Have you heard that you should “segment” your customers before marketing to them?
Ever wondered what that means, much less how you’d do that?
We’re going to talk about that today in simple terms, but before we do that, you might be wondering …
Why should I segment my customers?
You want to segment your marketing is to achieve something called “Message-to-market match“.
Let me explain with an example. Let’s say your company sells women’s underwear.
Would you advertise the same underwear in the same way with the same photos and the same messaging to each of these groups?
- Single women
- Pregnant women
- Moms of girls approaching puberty
- Dads of girls approaching puberty
- 50-plus women
- 80-plus women
- Women under 5′ 6″ tall
- “Plus sized” women
- “Tiny” women
- Very curvy women
- Not-so-curvy women
- Women who have survived breast cancer
- Significant others
I’ll assume you answered “No”.
“Message-to-market match” means your message is refined for a specific group of recipients so that it’s welcome and in-context, rather than annoying and out of left field.
A lack of message-to-market match is why people tune out ads and pitch so much mail – the message isn’t truly for them. If it happens enough times, everything you send them is ignored. Ouch.
Like the recycling bin
When recycling different materials, the processes required to break down cardboard (shredding, pulping, etc) will differ from the process that prepares glass, plastic or animal manure for reuse.
Think of your messages in the same way. If the message a customer receives doesn’t make any sense because it’s out of context, it’s like recycling something with the wrong process. The money, time and energy invested in creating and delivering the wrong message will be wasted. Worse yet, the wrong message can alienate your customer and/or make your business look clueless.
Ever received an offer “for new customers only” from a business that you’ve worked with for months or years? How does that make you feel?
You might think a generic piece of news is received the same way by everyone – when in fact that news might excite some customers and annoy the rest. The time spent considering this and segmenting your announcement can save a lot of pain.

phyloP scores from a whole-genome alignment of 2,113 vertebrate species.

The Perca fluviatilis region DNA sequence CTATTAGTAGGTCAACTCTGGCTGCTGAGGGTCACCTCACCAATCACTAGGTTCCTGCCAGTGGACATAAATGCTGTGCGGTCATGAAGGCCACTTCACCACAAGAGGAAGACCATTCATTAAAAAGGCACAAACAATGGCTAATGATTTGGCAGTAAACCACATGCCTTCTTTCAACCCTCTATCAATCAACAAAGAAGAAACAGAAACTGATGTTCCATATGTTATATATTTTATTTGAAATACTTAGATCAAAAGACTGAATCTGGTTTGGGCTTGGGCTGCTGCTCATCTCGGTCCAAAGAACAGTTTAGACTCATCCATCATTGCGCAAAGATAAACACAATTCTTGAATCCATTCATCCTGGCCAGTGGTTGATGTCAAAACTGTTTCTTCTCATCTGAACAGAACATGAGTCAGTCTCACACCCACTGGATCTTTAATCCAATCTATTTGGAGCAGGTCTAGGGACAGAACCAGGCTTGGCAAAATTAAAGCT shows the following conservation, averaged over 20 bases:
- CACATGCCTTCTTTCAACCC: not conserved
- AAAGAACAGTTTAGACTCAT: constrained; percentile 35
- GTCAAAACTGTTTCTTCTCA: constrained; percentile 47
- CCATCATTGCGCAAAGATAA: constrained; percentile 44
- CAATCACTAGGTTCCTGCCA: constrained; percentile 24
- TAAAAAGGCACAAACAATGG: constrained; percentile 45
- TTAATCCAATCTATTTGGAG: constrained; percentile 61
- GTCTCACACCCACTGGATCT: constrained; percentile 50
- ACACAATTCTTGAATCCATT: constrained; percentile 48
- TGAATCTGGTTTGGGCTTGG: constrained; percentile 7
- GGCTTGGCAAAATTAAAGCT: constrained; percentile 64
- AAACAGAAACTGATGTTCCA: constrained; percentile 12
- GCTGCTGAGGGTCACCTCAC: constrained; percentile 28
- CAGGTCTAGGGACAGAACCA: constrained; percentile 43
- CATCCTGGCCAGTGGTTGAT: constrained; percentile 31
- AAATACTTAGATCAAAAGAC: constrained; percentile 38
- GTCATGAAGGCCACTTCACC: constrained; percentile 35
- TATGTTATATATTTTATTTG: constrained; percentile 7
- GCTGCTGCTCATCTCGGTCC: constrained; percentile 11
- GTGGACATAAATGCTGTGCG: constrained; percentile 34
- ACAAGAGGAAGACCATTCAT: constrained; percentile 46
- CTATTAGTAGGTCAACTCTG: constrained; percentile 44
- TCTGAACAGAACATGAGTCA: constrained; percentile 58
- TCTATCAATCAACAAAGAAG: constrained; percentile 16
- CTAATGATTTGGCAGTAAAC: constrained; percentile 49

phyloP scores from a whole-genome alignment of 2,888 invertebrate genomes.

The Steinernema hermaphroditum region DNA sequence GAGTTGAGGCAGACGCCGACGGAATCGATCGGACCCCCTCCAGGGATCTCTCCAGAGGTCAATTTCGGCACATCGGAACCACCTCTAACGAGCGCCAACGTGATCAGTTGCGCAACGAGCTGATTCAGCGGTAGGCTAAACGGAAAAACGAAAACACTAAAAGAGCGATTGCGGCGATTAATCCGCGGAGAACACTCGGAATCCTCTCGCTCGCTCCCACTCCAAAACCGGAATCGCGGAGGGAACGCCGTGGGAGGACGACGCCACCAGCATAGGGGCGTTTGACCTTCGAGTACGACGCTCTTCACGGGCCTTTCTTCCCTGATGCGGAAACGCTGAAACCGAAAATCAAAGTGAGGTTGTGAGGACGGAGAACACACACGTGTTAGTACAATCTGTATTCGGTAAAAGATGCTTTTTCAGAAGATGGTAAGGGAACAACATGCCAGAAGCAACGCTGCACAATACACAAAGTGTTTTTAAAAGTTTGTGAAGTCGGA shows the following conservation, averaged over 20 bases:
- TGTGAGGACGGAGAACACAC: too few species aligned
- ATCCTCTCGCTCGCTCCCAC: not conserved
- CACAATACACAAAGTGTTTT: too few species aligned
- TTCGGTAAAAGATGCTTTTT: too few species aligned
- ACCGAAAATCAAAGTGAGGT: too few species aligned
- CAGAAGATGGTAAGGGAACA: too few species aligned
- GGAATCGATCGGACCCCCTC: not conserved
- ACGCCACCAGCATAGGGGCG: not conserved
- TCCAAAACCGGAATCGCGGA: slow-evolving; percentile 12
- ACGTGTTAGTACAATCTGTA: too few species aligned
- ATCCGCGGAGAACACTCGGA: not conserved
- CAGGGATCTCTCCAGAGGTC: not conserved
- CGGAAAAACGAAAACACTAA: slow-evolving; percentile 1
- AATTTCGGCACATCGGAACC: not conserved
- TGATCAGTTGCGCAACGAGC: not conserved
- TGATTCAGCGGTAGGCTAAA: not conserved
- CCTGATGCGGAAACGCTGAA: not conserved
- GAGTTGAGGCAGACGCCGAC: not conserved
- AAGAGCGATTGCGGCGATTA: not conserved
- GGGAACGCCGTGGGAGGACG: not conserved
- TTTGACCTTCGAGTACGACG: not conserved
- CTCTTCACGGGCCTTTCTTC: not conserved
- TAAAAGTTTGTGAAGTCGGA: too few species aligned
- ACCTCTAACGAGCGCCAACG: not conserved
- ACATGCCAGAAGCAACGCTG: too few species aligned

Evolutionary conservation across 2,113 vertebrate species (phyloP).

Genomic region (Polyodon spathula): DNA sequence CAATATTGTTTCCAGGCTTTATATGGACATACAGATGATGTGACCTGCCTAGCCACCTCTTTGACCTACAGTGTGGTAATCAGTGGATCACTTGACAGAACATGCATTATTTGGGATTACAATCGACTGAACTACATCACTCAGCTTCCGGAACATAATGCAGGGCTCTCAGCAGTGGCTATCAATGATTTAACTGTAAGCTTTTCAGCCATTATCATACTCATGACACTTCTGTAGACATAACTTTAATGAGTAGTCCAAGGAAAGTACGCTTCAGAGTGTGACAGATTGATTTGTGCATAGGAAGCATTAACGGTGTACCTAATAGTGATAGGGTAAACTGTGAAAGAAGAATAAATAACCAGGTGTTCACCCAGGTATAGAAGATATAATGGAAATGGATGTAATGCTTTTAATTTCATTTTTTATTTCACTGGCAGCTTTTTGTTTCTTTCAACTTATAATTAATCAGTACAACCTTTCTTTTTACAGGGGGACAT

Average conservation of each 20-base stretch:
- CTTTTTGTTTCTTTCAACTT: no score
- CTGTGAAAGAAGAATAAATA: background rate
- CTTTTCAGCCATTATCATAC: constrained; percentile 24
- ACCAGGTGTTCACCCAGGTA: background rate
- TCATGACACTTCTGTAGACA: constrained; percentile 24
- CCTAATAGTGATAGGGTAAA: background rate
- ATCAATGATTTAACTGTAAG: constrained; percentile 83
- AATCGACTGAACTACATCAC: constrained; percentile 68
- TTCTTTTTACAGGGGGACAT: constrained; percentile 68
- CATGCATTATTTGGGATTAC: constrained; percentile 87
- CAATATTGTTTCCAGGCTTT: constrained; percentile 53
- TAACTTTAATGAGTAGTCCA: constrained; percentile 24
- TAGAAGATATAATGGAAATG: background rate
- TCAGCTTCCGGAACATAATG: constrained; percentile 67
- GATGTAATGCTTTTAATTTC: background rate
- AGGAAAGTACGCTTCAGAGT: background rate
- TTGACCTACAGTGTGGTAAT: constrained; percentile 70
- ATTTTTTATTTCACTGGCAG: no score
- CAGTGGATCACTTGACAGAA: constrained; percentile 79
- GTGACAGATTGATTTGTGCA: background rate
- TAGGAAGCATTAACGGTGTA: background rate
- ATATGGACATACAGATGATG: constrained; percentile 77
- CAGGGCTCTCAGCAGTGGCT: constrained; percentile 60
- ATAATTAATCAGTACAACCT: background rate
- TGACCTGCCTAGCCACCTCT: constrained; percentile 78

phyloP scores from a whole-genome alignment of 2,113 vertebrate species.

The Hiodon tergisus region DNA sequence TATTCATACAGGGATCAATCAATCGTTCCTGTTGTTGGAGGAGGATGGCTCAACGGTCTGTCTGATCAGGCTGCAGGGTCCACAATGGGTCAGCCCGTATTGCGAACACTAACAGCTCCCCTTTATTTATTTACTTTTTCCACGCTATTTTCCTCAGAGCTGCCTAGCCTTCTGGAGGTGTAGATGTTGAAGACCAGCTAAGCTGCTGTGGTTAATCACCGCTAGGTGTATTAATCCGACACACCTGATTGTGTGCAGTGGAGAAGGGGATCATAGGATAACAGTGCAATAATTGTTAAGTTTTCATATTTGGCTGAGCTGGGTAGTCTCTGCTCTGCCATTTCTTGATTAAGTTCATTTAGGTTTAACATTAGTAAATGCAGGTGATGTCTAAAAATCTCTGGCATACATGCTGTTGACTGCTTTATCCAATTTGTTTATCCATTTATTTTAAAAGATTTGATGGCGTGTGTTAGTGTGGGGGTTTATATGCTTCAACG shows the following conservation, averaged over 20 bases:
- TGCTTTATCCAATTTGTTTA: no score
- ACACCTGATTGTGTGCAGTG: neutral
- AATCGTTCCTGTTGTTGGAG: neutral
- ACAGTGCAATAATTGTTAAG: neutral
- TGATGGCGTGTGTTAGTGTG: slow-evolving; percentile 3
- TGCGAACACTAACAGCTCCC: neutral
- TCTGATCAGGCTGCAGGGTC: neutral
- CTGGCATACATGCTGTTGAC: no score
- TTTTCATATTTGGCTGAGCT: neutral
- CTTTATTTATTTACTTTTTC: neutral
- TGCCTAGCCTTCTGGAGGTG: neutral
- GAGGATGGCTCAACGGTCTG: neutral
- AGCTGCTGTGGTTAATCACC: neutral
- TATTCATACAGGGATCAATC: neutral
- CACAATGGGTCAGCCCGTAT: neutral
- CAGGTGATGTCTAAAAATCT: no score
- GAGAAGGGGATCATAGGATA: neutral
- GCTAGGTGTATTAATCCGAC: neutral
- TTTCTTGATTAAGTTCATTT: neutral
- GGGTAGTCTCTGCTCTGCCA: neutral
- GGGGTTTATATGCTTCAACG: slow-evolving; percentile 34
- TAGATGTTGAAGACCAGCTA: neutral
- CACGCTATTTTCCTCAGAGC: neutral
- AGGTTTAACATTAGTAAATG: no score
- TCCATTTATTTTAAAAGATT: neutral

Your First Oil Change
Look at the groups listed for the underwear business. That’s customer segmentation.
If you sent “The Single Dad’s guide to helping your daughter pick out her first bra” to the entire customer list, how many would think “This is exactly what I need”? Only the single dads group. Most others would hit delete, unsubscribe, click the “Spam” button or just think you’re not too swift.
The smart folks sending the “first bra” piece would break it down further by sending a different guide to the moms than they send to the dads.
Need a simpler version? Chevy vs. Ford vs. Dodge. Harley vs. every other bike. You shouldn’t have the same conversation with these groups, even if you sell something common to all of them, like motor oil.
Think that list is broken down too much? Don’t. I just scratched the surface.
Why people think they can’t segment
- They don’t have or “get” technology.
Whether you use a yellow pad or a fancy customer relationship management (CRM) system, you can make this work. If not, consider a better way to keep track of things.
Long before computers, savvy business people would sort customers into the “blue pile, red pile, yellow pile” before putting together a marketing piece. No technology is no excuse.
- Their media doesn’t offer segmenting.
What if your chosen media doesn’t provide a way to target a specific segment? They don’t deliver special Yellow Page books to single people, retired people, CPAs or car dealers – so how do you segment your message?
You can segment those media buys by message since many vendors are unable to deliver a different book, newspaper, magazine or radio/TV ad to different types of customer – which should also improve ad ROI.
You might be getting pressure from internet-savvy staff (or vendors) to drop old-school media. If it works now (do you know?), dropping them makes no sense.
- They don’t have a customer list
Start creating one today, even if it’s on a yellow pad. Figure out what differences are important to you and record them.